The sequence of events during the attack, evacuation, and escape and evasion were as follows:
On 8 March, the night before the attack, the camp commander placed the camp on general alert, since he considered an attack imminent. All personnel remained in their defensive positions. At approximately 1930 hours a squad of enemy was observed on the north end of the camp, and was fired on with mortars. At about 2300 hours the camp was alerted by digging noises heard south of the camp. At about 0130 hours a claymore mine was fired in the direction toward which wire cutting sounds were heard. Then, at approximately 0350 hours on 9 March the camp began receiving heavy 81mm mortar fire which continued until 0630 hours. A probe of about 2 NVA companies was initiated on the south wall at approximately 0430 hours. They were met with heavy fire and fell back at no loss in additional friendly casualties. The initial barrage of mortar fire was extremely accurate and caused heavy damage to the USASF team house, supply room, water storage, and contributed to the temporary loss of communications with all outside installations. Communications were reestablished through LLDB channels at approximately 0800 hours and through US channels at approximately 0920 hours. Casualties resulting from the 3 hour mortar barrage were as follows: 2 USASF KIA, 5 USASF WIA, 25 CIDG WIA, 7 Mike Force KIA, 14 MIKE Force WIA, 1 Civilian KIA, 3 Civilians WIA. After the mortar barrage stopped, sporadic sniper fire continued resulting in 1 Civilian KIA, 1 Civilian WIA, and 3 CIDG WIA. Sniper and mortar fire continued throughout the day.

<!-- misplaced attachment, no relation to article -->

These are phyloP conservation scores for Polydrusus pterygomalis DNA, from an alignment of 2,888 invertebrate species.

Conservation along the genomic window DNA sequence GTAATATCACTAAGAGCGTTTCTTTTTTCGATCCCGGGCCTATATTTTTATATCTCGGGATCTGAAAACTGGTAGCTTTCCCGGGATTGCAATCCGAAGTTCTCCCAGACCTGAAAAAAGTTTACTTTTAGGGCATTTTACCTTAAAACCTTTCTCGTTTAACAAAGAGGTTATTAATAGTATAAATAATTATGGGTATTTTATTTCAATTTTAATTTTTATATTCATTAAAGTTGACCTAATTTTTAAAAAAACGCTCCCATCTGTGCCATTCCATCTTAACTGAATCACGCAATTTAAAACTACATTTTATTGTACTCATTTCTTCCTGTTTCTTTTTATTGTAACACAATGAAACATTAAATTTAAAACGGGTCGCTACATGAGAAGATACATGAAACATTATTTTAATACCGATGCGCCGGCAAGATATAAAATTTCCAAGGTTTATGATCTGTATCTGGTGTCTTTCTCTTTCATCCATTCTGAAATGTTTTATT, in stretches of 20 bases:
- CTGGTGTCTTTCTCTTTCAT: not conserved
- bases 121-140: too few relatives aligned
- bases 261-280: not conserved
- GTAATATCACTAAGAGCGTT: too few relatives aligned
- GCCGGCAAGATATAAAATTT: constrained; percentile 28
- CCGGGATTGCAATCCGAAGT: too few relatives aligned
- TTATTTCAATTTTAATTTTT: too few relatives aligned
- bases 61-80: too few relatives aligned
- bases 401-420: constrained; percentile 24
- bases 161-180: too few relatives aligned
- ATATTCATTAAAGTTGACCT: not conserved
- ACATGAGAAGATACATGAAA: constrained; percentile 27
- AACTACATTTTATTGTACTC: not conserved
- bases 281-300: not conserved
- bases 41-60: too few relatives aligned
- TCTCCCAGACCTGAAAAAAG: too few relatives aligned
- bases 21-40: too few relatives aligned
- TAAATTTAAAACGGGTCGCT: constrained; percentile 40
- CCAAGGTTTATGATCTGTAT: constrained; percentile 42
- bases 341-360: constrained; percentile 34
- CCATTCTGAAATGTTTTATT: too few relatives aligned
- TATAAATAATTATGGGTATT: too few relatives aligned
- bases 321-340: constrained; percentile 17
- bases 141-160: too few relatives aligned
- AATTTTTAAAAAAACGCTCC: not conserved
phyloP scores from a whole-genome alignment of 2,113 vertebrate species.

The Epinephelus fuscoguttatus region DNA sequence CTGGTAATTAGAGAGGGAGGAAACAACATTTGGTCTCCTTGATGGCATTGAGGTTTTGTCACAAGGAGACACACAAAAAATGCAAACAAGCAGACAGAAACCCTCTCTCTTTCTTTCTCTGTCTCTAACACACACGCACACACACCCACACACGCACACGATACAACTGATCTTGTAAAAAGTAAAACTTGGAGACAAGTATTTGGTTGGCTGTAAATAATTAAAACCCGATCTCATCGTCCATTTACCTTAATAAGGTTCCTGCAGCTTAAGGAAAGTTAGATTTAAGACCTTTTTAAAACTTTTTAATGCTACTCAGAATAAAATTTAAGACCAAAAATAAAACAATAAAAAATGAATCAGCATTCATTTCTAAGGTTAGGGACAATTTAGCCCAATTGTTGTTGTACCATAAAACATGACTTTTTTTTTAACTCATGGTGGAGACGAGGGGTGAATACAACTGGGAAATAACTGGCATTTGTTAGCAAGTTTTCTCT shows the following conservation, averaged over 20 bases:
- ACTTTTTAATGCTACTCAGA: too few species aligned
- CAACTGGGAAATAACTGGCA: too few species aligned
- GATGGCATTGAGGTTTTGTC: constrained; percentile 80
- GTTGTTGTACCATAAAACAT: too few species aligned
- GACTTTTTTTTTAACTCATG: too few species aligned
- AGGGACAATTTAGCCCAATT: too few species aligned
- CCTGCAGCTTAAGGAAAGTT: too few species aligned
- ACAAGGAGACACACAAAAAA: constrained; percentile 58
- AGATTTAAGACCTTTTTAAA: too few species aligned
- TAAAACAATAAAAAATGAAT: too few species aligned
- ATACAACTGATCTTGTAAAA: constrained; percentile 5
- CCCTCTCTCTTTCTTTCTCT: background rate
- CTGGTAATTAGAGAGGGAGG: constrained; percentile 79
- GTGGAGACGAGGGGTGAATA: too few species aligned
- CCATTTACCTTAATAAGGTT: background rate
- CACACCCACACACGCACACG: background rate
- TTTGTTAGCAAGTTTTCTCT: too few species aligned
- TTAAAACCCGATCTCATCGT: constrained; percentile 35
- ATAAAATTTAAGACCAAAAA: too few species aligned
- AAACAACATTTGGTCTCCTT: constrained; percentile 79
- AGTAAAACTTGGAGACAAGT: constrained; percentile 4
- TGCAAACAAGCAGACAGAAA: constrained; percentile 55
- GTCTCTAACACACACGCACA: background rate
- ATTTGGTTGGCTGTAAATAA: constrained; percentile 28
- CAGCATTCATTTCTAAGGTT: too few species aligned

At 1100 hours on 9 March an airstrikes:e was received north and south of the camp. Because of heavy ground fog the FAC could not observe the target, so bombs were initially dropped from above the clouds and were adjusted from within the camp by sound. All airstrikes were discontinued at approximately 1506 hours due to low ceilings. At approximately 1015 hours the camp requested emergency resupply of ammunition and medical evacuation of all wounded. At 1100 hours two L-19 aircraft landed to evacuate seriously wounded personnel. However, these aircraft began receiving intense ground fire and were able to evacuate only 1 USASF (MSGT ROBERT I. GIBSON). At approximately 1300 hours an AC-47 aircraft arrived over the camp area. This aircraft was flying northwest to southeast and received intense anti-aircraft fire while flying down the valley. The aircraft attempted to circle east of the camp and again received heavy anti-aircraft fire from the high ground to the east. At this time the ground fire was very accurate and the aircraft crashed approximately five kilometers north of the camp. Three of the crewmen were rescued by helicopter and three were KIA. At 1415 hours a load of ammunition and medical supplies were air dropped by CV-2 just outside the camp area. It was retrieved by a party from the camp. At 1630 hours another load of ammunition was air dropped by C-123, a part falling outside the camp area. Approximately 50% of this resupply was not recovered because of heavy ground fire on the recovery team. At 1700 another resupply drop from a CV-2 aircraft landed both in and out of camp. Also about this time an H-34 helicopter landed inside the compound to evacuate casualties. It was heavily damaged by sniper fire on the approach into the camp and was unable to lift off. One more medical helicopter, an Air Force CH-3 which had been called in, evacuated 26 casualties prior to darkness. As darkness fell personnel were deployed in defensive positions in anticipation of ground assault during the night, and work continued to repair damaged defensive positions caused by mortar attacks. Those portions or the airdrops that had fallen outside of camp were retrieved. At approximately 2000 hours a flare ship arrived over the camp and provided continuous but limited illumination throughout the night.